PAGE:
By Chris Joseph
By Chris Joseph
By Allie Conti
By Chuck Strouse
By Chris Joseph
By Chris Joseph
By Allie Conti
By Kyle Swenson
Gradually the premise of the "Pants on Fire Mobile" hits them. You know. "Liar, liar..."
"Fuckers!" yells one gentleman who gets the joke as he guns his Cadillac Escalade SUV past the POF trailer on Las Olas Boulevard near downtown.
It's around 7 p.m. on the Tuesday that Dubya's reelection is virtually assured by the cadaverous John Kerry's triumph in New Hampshire. Yet Aaron Rubin, the latest in a daisy chain of Bush-dissers on the East Coast who have volunteered to chauffeur this burning Bush, is going for it. He has the thing parked quite illegally in front of the posh restaurant Indigo. Traffic crawls past him in the left lane. Diners gawk. Digital and disposable cameras flash. Marvin Gaye's "What's Going On" blares from tinny speakers on the trailer.
"The point is not to get people angry," says Rubin, 50, a curly-headed real estate broker and lawyer who lives in unincorporated Miami-Dade County five minutes from the Broward line. "It's to get people to think. That's why it doesn't say 'liar, liar' on it anywhere. People have to use their own heads."
The baffled crowd on the sidewalk emits odd "Oh my God..."s and "What the..."s. A giddy waiter named Chip runs across the street to congratulate Rubin and ask whom he likes in the next election.
"My sentiment is ABB," Rubin responds. "'Anybody but Bush. '"
That's pretty much the thinking behind POF, the brainchild of Ben Cohen, the first half of Ben & Jerry's Ice Cream and founder of True Majority. The online advocacy network of 370,000 members opposes nukes, favors renewable energy and champions human rights -- all those frilly, liberal pipe dreams. True Majority drummed up donations so Cohen could pour $40 grand into building the POF in his garage. The colossus rides behind a dark-blue Crown Victoria with Vermont plates. The rear shocks are so worn that the trailer hitch rides a mere four inches off the street, scraping hideously on even the bittiest bumps. Stubby American flags flutter over the front wheels, motorcade-style.
"If I just took [Bush] at face value, I'd say yeah, sure, he's saying the right stuff," Cohen comments via cell phone from New Hampshire. "But you find out that a lot of the stuff he's saying, it sounds right, but it's not true."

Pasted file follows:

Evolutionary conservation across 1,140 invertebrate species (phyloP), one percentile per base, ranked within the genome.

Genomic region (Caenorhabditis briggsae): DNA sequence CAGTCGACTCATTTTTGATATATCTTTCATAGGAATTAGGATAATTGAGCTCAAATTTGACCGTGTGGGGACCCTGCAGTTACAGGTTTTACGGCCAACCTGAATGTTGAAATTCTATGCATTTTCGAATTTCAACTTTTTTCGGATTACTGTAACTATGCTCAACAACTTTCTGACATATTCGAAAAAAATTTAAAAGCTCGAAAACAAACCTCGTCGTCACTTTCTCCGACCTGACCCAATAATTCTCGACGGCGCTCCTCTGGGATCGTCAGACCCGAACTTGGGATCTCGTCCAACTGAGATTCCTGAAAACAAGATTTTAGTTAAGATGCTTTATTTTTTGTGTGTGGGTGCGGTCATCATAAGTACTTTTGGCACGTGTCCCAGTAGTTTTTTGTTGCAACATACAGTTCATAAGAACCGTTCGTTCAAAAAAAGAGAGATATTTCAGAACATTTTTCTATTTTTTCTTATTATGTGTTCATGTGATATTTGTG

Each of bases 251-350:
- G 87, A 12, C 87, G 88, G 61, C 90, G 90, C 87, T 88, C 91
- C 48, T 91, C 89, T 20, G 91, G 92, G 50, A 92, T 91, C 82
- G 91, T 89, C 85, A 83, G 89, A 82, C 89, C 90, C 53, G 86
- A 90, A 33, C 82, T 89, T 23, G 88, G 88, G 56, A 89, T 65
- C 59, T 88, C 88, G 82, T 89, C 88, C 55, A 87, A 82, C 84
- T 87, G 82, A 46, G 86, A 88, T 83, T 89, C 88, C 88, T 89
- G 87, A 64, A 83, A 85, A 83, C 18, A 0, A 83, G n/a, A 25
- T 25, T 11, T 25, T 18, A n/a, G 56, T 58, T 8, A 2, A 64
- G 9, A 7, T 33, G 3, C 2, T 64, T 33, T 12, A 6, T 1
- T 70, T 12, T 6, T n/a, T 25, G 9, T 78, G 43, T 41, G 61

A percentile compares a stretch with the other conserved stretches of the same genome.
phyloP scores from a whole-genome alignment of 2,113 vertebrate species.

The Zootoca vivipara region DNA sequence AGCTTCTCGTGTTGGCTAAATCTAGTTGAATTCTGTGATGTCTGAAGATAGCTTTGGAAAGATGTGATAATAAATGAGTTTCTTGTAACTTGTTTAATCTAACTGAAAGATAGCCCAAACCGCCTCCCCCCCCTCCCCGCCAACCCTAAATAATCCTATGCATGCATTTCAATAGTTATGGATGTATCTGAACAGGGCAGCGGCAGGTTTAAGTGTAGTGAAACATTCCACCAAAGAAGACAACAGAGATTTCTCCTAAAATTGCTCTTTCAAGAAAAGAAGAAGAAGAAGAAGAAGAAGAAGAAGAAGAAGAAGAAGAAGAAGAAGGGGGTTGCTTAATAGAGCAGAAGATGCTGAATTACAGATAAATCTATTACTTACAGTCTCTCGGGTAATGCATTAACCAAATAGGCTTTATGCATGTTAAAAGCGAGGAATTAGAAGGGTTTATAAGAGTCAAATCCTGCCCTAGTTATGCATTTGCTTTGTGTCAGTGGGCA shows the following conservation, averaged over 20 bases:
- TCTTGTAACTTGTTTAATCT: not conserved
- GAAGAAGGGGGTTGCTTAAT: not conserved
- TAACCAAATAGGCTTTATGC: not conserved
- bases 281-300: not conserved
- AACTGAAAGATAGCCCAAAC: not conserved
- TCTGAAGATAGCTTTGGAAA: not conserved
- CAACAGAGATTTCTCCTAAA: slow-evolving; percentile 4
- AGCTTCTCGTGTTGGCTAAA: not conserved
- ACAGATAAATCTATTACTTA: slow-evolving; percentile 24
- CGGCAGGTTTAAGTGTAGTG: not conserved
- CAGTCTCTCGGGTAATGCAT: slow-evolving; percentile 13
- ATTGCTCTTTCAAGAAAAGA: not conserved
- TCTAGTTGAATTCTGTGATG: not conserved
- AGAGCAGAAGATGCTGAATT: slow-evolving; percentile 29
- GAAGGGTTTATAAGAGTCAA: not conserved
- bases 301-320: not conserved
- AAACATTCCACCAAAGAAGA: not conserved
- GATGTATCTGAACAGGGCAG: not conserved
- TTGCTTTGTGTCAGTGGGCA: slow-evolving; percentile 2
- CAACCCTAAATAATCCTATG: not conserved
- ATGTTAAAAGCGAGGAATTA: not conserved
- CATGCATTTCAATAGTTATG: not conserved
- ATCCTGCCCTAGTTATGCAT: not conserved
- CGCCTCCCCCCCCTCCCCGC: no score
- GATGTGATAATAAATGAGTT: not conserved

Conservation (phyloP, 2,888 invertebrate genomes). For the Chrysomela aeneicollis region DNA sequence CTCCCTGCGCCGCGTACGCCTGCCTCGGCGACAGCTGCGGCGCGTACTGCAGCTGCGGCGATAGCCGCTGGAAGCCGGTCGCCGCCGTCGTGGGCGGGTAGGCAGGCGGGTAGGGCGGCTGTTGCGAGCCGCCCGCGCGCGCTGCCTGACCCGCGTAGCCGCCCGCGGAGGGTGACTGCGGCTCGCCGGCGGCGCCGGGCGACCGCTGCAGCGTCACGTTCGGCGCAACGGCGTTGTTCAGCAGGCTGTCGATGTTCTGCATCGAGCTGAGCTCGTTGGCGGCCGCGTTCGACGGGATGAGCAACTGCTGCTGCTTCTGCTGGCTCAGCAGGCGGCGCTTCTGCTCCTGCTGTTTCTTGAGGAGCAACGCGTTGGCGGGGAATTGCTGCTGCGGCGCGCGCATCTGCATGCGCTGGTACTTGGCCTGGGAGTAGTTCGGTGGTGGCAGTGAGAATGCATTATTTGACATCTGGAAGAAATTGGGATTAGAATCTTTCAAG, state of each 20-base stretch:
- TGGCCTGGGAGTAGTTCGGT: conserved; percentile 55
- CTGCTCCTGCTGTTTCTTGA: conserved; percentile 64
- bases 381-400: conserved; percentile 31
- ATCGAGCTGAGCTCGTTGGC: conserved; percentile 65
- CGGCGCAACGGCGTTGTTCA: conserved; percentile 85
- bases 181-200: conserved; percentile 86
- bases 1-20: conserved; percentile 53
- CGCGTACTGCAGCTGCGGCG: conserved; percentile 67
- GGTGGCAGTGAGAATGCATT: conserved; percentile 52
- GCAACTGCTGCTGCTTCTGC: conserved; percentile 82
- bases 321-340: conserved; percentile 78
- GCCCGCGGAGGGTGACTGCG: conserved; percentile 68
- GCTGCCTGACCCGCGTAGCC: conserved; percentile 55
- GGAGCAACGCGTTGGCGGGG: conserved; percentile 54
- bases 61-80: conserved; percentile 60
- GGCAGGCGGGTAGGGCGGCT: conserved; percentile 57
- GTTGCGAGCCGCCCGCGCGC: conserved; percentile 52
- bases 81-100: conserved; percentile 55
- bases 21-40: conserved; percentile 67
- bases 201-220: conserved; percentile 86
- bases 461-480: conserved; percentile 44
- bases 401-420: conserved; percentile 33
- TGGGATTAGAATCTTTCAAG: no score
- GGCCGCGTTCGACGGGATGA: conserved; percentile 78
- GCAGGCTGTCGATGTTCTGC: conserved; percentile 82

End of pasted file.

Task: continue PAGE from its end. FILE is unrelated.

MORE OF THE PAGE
True Majority is nonpartisan, officially, and so, ahem, is the POF. Indeed, rabid nonpartisans have volunteered since November to house and fuel the vehicle on its journey through New York, Philly, D.C., Atlanta, and Florida. (Texas is next.) Via his girlfriend, Rubin received an e-mail in late December seeking volunteers to pilot the POF. He responded in about 45 seconds, he says, and a couple of weeks later got the invite.
Gas and maintenance were to come out of Rubin's pocket (though the lawyer notes he got coupons for two free pints of ice cream), but he was thrilled. After the previous volunteer dropped the POF at his home January 25, he spent more than 20 hours during two days parading around Broward and Miami-Dade. No more relevant place to highlight Dubya's shenanigans, he figures, given the area's midwifery of the Bush presidency in 2000. Most spectators appreciate the POF message, though in Miami Beach, one veteran offered to drag Rubin off somewhere and shoot him.
Then there's downtown Fort Lauderdale, the land of perpetual turnover and hazy political awareness. When the hubbub wanes at Indigo, Rubin motors east. A fellow seated at a table hollers, "All you guys have a good night, man!" with his middle finger standing vigil among otherwise curled digits. "Go, Bush! Go, Bush!" he and two cohorts chant. Rubin, who apparently derives his self-defense instincts from squids, pushes a button on a device near his visor to release a thin cloud from a smoke machine on the trailer.
People stop and stammer.
"Oh my gosh!" an elderly woman says to her gentleman companion. "Pants on fire! That's witty!"
Someone yells, simply, "You got that right!" A young man with shoulder-length hair raises a peace sign.
"I have to think you would think it's a little bit funny, even if you like Bush," Rubin says after taking a wicked U-turn west. "And even if you don't, fuck him."